The Boob Job I Never Got
Last August, I went to see a plastic surgeon about breast augmentation. I’d thought about it for a long time—years--but always talked myself out of it. As much as I tried to convince me of the value of self-acceptance, aging gracefully, and beauty-on-the-inside, I still couldn’t pass a mirror without pushing my girls up into their pre-baby position and telling them, "Stay!" Four times they’d made the trip from B to DD (and E while nursing!) and back. Now I couldn’t sell them for scrap. I didn’t want bigger. (I was once a platinum blonde and couldn’t even handle the kind of male attention that garnered.) I just wanted the perk back. During a particularly vile bout of depression, then, I called and made the appointment.
Between the time I dialed the phone and the time I entered his office, I enjoyed a variety of fantasies. I relived that moment on the beach when I was bent over on my knees, building a sand castle with Lo, and my Walmart swimsuit strap snapped. Only, in this little daydream, instead of scrambling to cover up and worrying about who might have been traumatized by my disfigurement, I shrugged my shoulders at all witnesses and grinned a sly acknowledgement of their good luck. I imagined the hoards of beads I’d catch at Mardi Gras. I couldn’t wait to have sex with the lights on again.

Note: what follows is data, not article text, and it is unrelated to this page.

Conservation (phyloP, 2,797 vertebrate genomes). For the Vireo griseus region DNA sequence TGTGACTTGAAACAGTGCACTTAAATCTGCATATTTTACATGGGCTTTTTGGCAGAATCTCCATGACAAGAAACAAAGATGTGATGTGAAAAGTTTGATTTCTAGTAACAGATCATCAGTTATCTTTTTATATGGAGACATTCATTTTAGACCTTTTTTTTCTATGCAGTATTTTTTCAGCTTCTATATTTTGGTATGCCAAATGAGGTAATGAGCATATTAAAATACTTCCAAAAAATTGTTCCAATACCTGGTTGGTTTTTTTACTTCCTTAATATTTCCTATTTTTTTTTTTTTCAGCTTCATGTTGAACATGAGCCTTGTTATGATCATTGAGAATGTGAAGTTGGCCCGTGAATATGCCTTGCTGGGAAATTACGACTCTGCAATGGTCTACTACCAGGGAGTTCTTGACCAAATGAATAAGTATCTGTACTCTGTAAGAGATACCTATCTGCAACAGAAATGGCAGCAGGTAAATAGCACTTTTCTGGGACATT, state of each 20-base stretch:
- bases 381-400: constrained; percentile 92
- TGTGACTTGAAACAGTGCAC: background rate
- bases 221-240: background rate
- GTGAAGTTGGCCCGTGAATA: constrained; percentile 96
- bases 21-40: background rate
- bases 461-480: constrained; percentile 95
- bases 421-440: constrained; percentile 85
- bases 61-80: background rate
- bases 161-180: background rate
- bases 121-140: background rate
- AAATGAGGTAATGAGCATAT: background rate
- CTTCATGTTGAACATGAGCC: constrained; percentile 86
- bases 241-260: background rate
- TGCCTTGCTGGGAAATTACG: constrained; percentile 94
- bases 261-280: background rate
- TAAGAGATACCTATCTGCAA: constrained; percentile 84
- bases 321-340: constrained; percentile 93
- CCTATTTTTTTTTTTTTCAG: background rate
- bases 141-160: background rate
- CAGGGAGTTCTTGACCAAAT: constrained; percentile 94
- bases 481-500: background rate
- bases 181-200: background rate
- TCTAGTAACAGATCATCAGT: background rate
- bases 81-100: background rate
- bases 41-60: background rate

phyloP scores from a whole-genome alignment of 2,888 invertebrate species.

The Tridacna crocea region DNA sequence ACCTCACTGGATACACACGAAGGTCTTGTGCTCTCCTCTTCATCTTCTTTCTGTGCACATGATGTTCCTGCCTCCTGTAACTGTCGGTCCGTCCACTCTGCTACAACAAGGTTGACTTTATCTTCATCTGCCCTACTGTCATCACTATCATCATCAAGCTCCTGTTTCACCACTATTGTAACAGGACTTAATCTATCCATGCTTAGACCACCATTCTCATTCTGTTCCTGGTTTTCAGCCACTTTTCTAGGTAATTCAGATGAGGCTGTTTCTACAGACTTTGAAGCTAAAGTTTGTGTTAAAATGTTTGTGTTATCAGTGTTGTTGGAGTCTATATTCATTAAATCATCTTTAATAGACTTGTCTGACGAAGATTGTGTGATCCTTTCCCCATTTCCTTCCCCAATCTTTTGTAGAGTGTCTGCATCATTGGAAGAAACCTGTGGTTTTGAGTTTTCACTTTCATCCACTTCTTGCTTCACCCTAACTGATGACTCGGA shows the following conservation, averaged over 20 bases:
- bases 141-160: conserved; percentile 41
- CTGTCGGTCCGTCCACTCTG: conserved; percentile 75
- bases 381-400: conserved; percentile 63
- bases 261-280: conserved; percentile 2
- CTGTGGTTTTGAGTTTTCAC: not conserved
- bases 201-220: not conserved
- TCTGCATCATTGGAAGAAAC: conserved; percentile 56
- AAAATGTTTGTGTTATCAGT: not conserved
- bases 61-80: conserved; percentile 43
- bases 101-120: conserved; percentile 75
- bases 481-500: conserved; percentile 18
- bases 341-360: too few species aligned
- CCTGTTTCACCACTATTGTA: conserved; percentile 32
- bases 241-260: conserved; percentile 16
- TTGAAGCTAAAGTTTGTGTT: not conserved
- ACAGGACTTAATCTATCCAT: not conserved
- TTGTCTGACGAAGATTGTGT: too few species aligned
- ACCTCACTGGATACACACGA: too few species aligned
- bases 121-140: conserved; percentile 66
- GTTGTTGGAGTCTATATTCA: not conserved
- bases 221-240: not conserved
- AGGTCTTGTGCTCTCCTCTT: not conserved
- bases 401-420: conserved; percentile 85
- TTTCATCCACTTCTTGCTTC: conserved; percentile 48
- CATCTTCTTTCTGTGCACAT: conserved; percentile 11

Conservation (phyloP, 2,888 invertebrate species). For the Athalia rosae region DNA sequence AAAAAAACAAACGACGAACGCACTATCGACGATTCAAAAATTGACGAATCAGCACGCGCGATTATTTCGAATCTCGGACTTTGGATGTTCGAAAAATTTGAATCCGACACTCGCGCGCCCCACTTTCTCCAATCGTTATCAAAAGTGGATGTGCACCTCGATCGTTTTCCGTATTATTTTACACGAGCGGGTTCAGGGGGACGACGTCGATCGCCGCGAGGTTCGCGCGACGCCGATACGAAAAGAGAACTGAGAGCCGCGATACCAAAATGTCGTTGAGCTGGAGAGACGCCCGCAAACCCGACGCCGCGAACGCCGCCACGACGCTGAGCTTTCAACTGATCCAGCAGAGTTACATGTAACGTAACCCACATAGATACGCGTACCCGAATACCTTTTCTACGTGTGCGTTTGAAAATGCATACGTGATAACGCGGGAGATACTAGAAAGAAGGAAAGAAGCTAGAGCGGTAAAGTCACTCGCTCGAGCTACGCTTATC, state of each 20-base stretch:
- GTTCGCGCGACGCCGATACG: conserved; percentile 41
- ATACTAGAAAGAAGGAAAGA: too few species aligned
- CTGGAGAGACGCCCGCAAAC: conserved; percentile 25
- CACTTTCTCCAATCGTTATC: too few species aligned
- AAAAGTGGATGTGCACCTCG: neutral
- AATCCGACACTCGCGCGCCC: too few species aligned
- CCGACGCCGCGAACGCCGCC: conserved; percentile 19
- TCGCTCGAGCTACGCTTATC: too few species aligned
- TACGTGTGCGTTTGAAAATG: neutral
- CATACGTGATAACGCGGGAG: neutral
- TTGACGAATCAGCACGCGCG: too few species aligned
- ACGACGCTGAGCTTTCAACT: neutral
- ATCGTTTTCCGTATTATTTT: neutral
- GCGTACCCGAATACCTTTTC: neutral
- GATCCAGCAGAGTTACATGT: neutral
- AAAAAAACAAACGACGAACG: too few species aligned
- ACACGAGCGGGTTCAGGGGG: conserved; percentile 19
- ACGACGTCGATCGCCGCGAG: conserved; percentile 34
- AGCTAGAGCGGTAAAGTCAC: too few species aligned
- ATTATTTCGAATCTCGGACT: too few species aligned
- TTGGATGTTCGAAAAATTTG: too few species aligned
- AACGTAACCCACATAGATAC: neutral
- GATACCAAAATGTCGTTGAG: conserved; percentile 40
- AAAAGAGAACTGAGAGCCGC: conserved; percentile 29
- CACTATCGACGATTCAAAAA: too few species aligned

At the doctor’s, I was kept in the waiting room for an hour and a half. Evidently, someone was having a ta-ta emergency. I occupied myself by reading the wide array of literature that covered every surface of the room—brochures on Botox and collagen creams, for instance, and a magazine called New Beauty. In 90 minutes, I learned I might need some things I wasn’t even aware of—a knee lift for instance, and labiaplasty. I wished they had a hand mirror in the ladies room.
The surgeon himself looked like a shorter Noah Wiley. Bonus. I hoped we’d have a mini courtship period, that he’d get to know me before he got under my shirt, and that he’d murmur sweet nothings like, “They’re pretty nice, really” and “I can’t believe you’ve been pregnant four times.” What he actually said was that I was an ideal candidate for silicone, which still hasn’t been approved for the general population but can be used in cases of defects or deformity—one breast being markedly smaller than the other, say. The cost for the procedure would be around $6000.
I’ve never been to Europe, people.
So yeah, sometimes ignorance IS bliss.